Sarah Wierks of the University of the Fraser Valley women’s basketball program has been selected to receive Canadian Interuniversity Sport’s most prestigious academic award.
The Chilliwack native is a member of the CIS Top Eight Academic All-Canadian team for the 2014-15 season. She is the first-ever UFV Cascades athlete to achieve the distinction.
The elite group was announced on Wednesday, and will be honoured in Ottawa on Nov. 16 when his Excellency the Right Honourable David Johnston, Governor General of Canada, presents the third annual Governor General’s Academic All-Canadian Commendation to the eight recipients during a ceremony at Rideau Hall, his official residence.
“We are so proud of Sarah’s extraordinary accomplishments in her studies, on the basketball court and in our community,” said Dr. Mark Evered, UFV president and vice-chancellor. “Her skill, passion and compassion inspire us all. We consider it a great privilege to count her among our alumni and we thank her for her leadership, dedication and service.”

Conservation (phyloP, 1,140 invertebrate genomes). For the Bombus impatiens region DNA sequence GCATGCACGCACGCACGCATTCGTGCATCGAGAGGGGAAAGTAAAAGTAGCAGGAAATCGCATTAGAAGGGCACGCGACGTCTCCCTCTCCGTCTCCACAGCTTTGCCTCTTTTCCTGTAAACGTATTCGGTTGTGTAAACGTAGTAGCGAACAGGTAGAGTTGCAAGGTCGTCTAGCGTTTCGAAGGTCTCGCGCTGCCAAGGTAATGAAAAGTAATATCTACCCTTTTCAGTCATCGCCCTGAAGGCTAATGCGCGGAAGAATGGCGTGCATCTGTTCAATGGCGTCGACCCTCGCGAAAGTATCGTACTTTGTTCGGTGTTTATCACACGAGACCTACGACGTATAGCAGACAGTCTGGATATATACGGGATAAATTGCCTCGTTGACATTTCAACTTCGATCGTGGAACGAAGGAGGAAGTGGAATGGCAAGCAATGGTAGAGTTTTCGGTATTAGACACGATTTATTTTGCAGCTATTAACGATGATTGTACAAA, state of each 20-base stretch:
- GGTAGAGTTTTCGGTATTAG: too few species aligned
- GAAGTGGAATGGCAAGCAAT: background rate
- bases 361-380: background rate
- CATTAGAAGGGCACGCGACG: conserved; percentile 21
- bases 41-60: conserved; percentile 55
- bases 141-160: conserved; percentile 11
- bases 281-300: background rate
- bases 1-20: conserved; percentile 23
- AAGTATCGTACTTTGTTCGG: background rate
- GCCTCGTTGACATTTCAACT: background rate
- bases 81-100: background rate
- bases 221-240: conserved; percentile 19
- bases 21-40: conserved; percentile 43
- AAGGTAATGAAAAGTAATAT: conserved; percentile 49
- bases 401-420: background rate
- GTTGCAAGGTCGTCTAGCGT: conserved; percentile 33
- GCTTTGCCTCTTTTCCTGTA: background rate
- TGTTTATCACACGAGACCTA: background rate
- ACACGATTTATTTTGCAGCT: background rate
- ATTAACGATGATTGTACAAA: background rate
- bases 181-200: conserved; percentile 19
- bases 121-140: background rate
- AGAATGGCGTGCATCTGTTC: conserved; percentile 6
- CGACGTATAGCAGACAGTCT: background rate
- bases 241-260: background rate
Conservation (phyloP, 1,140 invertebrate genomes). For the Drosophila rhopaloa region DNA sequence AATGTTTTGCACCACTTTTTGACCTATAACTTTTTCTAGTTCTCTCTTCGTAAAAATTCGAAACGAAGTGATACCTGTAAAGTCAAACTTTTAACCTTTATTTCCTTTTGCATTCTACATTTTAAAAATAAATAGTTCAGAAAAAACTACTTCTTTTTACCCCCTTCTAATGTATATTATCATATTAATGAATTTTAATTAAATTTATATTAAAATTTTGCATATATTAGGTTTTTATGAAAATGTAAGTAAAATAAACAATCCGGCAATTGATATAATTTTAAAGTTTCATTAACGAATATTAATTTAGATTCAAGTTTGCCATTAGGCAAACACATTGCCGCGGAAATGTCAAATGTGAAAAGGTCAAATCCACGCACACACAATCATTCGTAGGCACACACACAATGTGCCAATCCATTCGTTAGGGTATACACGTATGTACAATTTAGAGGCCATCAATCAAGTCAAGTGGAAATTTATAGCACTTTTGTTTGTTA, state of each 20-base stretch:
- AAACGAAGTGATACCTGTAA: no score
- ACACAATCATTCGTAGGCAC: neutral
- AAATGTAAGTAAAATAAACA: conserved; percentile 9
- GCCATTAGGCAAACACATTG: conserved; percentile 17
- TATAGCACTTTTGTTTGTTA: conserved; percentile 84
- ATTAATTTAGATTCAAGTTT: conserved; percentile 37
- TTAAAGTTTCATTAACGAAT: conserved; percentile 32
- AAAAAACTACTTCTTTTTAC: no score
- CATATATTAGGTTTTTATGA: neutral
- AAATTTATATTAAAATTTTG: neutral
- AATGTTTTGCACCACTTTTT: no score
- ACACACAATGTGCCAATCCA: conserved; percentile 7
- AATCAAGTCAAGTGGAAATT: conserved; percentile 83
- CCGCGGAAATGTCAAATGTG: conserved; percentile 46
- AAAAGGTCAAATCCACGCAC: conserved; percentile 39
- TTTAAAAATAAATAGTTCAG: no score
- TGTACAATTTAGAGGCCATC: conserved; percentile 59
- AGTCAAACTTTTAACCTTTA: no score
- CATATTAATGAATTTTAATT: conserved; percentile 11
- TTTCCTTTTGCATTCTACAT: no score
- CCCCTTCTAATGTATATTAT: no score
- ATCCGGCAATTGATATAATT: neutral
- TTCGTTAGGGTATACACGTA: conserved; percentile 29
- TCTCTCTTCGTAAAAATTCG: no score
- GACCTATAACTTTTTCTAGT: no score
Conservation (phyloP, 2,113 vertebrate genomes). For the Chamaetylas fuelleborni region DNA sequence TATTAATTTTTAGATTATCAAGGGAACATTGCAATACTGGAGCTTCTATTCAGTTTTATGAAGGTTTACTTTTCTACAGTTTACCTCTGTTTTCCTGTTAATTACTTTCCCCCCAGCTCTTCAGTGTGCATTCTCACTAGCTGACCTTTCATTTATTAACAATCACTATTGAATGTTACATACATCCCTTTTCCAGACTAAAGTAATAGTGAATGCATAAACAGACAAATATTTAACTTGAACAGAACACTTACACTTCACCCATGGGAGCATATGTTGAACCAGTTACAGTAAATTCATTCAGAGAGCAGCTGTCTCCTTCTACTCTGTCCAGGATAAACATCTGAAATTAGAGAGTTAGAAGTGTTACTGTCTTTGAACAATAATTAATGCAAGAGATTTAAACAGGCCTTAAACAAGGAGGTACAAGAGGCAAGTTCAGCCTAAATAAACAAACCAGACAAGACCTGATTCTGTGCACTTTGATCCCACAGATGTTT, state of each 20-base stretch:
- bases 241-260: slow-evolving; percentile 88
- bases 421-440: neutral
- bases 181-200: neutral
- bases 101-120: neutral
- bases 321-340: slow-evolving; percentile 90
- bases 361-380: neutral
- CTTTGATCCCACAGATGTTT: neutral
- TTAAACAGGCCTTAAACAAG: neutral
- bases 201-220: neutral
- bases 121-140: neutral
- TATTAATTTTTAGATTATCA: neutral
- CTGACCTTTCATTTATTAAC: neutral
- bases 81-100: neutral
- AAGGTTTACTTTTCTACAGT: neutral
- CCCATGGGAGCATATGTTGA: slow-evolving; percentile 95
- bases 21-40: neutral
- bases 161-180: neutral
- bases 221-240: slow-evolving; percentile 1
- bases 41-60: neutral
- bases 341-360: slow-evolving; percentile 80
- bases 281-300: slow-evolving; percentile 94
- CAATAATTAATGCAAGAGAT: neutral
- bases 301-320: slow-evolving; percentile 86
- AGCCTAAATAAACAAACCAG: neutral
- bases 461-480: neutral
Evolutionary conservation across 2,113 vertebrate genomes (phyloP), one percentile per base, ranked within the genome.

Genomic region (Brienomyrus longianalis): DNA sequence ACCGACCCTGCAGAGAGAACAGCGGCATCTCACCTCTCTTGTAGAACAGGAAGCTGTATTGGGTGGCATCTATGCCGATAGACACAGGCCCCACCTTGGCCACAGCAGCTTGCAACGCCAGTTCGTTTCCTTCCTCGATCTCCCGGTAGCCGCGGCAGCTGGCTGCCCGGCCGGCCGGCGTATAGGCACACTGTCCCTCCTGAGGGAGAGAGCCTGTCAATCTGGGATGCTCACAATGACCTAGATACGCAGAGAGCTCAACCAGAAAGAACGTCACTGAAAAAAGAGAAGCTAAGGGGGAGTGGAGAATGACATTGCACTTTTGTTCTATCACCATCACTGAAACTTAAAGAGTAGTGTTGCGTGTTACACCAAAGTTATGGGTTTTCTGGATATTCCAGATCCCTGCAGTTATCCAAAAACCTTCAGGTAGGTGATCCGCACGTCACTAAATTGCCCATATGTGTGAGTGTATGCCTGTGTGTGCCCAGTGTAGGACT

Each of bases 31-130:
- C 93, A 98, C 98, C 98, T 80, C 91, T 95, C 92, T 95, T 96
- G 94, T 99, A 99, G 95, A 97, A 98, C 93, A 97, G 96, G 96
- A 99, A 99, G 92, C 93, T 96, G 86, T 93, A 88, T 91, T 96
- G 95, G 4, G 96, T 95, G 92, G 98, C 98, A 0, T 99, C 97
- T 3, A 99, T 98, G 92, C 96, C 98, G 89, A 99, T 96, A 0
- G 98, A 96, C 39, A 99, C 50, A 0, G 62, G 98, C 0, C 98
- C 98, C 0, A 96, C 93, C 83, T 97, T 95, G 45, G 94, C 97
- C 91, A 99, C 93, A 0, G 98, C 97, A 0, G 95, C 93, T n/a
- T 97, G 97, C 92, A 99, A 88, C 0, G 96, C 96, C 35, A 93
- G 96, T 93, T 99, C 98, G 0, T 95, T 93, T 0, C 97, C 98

Every year, a growing number of CIS student-athletes are recognized as Academic All-Canadians, having maintained an average of 80 per cent or better over the academic year while competing for one – or more – of their university’s varsity teams.
In 2014-15, a record 3,096 students achieved the prestigious status, eclipsing the previous mark of 2,861 set a year ago.
Among these outstanding individuals, one female and one male student-athlete from each of the four CIS regional associations are selected annually to make up the Top Eight.